Friday, June 14, 2013

A Fair Barbarian  -  1881
Frances Hodgson Burnett
156 pages
genre  -  Romance
my rating  -  5 out of 5 stars

This is the first rating of  5 stars I have given since I started this blog.  I have to admit that Burnett is one of my favorite authors, but I sincerely enjoyed reading this story.  And I couldn't find any faults with it.  I would like to hear from any of you and how you would rate this book.

The town of "Slowbridge had been shaken to its foundations.  It may as well be explained...that it would not take much of a sensation to give Slowbridge a great shock."  You see, Slowbridge is used to being even and respectable, regarding the outside world with distrust.  "...tea-parties were Slowbridge's only dissipation..."

"It was Miss Belinda Bassett who received the first shock..." Who shows up at her door one morning?  Her 19-year-old niece from Nevada, America, Miss Octavia Bassett, the prettiest, the most extraordinary-looking, stylish young lady Miss Belinda had ever seen. 

Octavia is used to directing her own affairs, wears several diamond rings, and admits to being spoiled by her father.  Octavia's unique attitude and excessive frankness stuns the neighborhood.  It was quite amusing to watch how everyone in Slowbridge deals with their new resident.  I lost count how many times I had a grin on my face as I read this book.

Burnett is best known for her children's books:  A Little Princess, The Secret Garden, and Little Lord Fauntleroy.

About the author  -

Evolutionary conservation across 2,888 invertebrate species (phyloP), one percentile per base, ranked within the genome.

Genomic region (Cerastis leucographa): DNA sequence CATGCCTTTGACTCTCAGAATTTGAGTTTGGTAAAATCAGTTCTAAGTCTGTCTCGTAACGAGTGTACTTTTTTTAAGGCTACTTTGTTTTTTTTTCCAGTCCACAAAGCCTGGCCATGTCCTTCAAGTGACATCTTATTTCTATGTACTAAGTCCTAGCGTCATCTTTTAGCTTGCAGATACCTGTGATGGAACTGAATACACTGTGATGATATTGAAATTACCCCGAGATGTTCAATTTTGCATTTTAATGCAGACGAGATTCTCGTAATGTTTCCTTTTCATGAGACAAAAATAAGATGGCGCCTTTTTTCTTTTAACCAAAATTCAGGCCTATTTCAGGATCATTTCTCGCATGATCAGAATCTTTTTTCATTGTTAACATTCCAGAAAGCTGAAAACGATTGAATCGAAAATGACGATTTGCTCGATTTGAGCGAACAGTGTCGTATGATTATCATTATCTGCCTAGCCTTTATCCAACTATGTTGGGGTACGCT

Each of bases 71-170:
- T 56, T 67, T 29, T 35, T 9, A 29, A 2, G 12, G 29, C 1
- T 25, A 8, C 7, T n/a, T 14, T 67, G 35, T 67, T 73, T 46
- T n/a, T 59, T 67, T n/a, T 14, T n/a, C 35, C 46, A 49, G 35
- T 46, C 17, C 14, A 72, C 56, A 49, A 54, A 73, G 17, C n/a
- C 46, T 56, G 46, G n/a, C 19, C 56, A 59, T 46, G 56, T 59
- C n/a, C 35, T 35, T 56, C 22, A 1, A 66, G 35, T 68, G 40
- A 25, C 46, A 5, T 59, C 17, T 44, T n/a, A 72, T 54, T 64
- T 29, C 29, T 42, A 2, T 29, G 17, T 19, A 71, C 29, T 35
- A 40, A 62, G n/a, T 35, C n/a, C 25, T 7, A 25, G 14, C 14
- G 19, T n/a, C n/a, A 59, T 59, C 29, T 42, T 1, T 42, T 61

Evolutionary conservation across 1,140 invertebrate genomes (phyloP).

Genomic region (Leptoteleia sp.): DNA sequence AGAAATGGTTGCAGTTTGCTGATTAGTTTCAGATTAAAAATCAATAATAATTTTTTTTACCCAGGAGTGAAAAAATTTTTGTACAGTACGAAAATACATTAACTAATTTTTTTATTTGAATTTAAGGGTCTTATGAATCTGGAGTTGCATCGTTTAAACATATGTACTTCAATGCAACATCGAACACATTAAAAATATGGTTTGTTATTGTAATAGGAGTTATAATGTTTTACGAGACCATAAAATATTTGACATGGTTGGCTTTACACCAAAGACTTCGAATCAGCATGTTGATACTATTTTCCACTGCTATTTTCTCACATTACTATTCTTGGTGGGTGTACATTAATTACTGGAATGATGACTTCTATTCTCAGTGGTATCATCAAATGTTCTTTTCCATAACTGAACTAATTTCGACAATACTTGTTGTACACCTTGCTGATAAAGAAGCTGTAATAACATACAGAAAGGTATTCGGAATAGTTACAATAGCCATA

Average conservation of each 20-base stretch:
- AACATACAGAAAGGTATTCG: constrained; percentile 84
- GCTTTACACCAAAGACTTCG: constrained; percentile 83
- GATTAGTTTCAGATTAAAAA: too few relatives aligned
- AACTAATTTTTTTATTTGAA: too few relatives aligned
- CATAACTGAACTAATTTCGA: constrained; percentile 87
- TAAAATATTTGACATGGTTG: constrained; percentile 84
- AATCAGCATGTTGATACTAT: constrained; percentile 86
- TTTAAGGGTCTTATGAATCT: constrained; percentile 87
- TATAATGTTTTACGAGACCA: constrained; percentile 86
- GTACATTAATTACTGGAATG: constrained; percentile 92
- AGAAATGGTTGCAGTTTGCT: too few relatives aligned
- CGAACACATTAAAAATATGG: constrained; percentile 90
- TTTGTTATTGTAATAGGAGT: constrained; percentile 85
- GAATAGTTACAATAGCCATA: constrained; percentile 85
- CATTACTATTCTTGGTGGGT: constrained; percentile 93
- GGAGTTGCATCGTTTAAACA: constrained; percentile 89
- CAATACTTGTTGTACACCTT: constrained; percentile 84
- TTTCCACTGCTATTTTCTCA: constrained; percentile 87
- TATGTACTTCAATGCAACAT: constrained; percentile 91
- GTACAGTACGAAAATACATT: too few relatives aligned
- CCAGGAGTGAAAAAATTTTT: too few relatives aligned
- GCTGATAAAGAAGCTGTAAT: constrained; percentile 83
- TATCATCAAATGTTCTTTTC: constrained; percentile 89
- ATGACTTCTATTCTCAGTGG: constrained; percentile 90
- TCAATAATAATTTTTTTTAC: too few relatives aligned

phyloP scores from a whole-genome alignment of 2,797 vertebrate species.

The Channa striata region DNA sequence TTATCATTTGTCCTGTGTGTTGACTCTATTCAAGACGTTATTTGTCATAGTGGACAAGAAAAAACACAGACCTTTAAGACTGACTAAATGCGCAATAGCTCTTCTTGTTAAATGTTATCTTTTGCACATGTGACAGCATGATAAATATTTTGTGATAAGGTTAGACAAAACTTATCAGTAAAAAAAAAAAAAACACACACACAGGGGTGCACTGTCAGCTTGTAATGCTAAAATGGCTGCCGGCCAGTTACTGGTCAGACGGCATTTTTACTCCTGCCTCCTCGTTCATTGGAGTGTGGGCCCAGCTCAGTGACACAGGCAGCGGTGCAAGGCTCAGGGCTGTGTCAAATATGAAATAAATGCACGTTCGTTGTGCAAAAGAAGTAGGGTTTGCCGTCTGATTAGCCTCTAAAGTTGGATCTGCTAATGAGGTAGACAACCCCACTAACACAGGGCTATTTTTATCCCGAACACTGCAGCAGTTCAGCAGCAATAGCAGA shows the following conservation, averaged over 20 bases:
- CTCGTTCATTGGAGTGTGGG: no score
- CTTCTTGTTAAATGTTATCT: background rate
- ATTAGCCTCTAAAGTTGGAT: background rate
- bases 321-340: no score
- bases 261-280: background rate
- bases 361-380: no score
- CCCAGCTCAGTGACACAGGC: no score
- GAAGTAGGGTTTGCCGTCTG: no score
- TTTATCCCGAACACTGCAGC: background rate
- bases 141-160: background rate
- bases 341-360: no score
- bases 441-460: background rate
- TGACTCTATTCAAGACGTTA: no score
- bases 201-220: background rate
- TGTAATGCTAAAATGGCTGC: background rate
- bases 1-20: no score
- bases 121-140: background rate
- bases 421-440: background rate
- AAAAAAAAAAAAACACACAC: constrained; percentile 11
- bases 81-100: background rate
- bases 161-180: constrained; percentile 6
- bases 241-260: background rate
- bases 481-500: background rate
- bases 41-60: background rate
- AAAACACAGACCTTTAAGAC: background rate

Frances Eliza Hodgson Burnett was born 24 November, 1849  in Cheetham, near Manchester, England. When her father died three years later, the family had severe financial difficulties. In 1865 they emigrated to the United States, settling near Knoxville, Tennessee. There, Frances began writing to help earn money for the family, publishing stories in magazines from the age of 19.

In 1870 Frances's mother died and in 1872 she married Swan Burnett. They lived in Paris for two years while Swan studied to become a doctor.  Their two sons were born there.  After the second son was born, they returned to the US to live in Washington DC.  She began to write novels to help support her new family.  She was a popular writer of children's fiction, although her romantic adult novels written in the 1890s were also popular.

Burnett enjoyed socializing and lived a lavish lifestyle. Beginning in the 1880s, she began to travel to England frequently and bought a home there. Her oldest son, Lionel, died of tuberculosis in 1892, which caused a relapse of the depression she struggled with for much of her life.

Frances divorced Swan Burnett in 1898 and married Stephen Townsend in 1900, and divorced him in 1902. Towards the end of her life she settled in Long Island, where she died in 1924.

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